Leading food and beverage flavor manufacturer T. Hasegawa USA is addressing supply chain shortages with a novel technology designed to decrease reliance on tomato paste, in response to rising material costs and product shortages.
The company has introduced Tomato BOOSTRACT, a natural flavor modifier that amplifies the taste and texture of tomatoes in a wide variety of products. The new technology was developed in response to severely limited tomato crop supplies in the US as record summer rains saturated California tomato fields, shortening the planting season and diminishing supply of raw tomatoes. Additionally, material costs for tomatoes have gone up as much as 80 percent since 2021 due to previous US droughts and other growing challenges that impacted supply.
The BOOSTRACT line of natural flavor modifiers, which includes specific variations for dairy, butter, coffee, chocolate, vanilla, cheese, mushroom and more, ensures that the sensations of flavor, taste and characteristics are true to the original product recipe. It can increase flavor intensity and amplify mouthfeel to give a richer profile, while replacing taste characteristics that are lost during the harvesting and production process.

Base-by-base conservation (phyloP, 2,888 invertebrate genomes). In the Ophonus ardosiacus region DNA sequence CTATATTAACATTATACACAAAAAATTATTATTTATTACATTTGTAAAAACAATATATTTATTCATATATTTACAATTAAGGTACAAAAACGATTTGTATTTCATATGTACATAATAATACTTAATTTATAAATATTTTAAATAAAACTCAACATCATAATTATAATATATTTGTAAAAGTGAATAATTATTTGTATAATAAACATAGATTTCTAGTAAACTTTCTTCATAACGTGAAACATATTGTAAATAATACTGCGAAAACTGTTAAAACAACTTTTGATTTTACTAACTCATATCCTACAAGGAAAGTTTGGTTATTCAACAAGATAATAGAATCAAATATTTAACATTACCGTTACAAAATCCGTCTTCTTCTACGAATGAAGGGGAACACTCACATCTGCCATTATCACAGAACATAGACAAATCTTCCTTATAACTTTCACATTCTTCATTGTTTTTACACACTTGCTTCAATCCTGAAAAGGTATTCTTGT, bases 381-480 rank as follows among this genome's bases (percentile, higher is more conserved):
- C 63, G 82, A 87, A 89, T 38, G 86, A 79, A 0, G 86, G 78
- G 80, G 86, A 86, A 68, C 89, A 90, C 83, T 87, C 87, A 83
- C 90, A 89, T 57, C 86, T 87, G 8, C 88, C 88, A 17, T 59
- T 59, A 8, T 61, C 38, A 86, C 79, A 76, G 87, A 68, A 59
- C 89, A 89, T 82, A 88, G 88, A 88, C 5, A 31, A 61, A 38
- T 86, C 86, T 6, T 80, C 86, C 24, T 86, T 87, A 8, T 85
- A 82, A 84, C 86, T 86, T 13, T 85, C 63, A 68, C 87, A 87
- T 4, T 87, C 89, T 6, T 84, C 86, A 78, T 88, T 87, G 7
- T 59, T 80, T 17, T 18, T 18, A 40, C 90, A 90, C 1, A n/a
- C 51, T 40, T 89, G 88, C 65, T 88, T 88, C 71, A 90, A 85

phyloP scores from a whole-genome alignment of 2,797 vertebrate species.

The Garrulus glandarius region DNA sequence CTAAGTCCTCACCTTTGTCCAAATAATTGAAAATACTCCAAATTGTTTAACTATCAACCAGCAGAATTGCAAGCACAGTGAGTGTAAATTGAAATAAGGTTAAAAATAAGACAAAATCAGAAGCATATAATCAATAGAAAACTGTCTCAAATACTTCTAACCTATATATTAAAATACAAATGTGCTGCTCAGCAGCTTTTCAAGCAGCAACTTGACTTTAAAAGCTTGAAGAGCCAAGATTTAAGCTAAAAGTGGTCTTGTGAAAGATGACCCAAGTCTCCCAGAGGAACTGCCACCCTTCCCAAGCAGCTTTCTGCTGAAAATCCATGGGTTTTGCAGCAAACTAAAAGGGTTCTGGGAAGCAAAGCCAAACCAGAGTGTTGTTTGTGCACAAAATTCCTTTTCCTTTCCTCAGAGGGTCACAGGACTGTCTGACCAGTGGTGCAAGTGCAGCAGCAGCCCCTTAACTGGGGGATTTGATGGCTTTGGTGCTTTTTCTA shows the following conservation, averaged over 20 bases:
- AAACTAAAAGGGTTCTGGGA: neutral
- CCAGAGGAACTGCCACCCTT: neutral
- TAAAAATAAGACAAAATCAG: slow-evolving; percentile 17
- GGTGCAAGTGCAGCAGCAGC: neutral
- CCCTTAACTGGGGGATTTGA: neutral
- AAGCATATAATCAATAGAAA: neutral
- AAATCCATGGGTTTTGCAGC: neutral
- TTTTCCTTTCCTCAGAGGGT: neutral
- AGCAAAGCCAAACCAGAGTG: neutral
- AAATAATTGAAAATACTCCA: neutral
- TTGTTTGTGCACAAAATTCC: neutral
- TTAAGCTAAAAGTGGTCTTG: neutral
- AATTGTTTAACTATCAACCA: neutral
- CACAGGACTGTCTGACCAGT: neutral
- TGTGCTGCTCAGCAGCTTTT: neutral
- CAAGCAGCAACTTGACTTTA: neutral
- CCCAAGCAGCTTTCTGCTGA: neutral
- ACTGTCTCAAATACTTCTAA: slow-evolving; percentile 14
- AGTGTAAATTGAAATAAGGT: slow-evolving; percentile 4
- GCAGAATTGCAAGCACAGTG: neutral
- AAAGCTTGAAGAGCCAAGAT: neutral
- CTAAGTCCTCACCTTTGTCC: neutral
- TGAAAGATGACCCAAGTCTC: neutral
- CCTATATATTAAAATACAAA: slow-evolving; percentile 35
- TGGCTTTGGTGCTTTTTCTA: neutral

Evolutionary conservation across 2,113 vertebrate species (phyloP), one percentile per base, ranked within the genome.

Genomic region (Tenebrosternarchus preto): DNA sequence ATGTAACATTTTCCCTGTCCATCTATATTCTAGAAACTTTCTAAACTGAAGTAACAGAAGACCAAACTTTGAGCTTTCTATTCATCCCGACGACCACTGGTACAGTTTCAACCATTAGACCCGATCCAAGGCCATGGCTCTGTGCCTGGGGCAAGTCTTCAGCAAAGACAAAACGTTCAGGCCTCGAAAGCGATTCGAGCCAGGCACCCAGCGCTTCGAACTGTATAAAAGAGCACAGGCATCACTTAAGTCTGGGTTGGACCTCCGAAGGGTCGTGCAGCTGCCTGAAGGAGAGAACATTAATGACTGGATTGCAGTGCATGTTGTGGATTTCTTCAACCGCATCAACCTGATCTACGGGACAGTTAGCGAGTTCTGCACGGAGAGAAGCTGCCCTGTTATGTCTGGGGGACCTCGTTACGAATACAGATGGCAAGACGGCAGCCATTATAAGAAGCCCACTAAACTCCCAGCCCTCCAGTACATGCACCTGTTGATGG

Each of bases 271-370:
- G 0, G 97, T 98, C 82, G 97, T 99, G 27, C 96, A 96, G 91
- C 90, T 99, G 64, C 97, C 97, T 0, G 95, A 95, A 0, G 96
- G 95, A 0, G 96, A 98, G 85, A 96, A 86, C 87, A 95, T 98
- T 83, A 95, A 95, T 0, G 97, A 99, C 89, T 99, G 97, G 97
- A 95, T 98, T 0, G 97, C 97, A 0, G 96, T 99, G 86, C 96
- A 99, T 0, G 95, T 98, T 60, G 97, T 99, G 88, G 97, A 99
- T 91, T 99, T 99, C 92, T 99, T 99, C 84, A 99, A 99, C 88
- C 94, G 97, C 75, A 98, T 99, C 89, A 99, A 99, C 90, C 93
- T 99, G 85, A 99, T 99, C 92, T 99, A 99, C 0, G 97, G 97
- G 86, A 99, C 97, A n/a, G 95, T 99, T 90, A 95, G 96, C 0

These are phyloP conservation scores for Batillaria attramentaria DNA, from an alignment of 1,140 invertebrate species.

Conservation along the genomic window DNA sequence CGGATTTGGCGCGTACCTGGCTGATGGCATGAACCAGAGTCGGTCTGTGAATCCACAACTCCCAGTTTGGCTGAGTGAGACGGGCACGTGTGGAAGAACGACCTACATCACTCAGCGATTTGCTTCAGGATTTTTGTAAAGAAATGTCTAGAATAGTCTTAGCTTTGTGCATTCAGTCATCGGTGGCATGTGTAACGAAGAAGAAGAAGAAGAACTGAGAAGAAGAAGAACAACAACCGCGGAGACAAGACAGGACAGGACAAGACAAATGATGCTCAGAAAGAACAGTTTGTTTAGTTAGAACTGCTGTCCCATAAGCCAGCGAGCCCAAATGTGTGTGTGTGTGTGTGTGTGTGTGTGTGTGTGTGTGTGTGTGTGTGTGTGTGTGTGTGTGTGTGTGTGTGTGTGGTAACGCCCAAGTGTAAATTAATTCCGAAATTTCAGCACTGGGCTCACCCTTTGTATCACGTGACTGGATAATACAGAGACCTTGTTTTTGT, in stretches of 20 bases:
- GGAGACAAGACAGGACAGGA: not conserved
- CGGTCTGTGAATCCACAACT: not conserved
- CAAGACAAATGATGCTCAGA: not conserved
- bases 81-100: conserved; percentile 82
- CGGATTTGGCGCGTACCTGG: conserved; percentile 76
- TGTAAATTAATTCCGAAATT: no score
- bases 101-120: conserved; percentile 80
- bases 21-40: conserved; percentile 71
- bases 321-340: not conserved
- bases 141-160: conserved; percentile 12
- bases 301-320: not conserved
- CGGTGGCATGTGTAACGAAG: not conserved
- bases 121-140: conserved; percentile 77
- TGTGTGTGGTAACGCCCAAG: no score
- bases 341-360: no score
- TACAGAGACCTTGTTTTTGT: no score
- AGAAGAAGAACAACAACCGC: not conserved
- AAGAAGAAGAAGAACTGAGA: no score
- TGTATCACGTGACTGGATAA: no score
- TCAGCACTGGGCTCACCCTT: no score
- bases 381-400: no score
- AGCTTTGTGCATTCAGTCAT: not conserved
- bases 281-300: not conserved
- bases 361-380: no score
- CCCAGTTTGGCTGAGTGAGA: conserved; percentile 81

“Our mission at T. Hasegawa is to improve the taste of foods and beverages, but also to solve production challenges through innovative technologies,” says Jim Yang, vice president of R&D for T. Hasegawa. “With supply shortages increasing the cost of tomato products, Tomato BOOSTRACT is a perfect solution to amplify the fresh, bold natural flavor and texture while decreasing reliance on tomato paste.”
Due to its strong flavor, most recipes only require a small amount of tomato paste, but it’s a foundational component of nearly all packaged or canned products featuring tomatoes. The R&D team at T. Hasegawa determined that use of Tomato BOOSTRACT can successfully reduce use of tomato paste by nearly 25 percent.
“Since BOOSTRACT is a natural flavor modifier, it simply brings out more of the flavor that is already in tomato paste but allows food brands to use significantly less product in their formulations,” Yang says.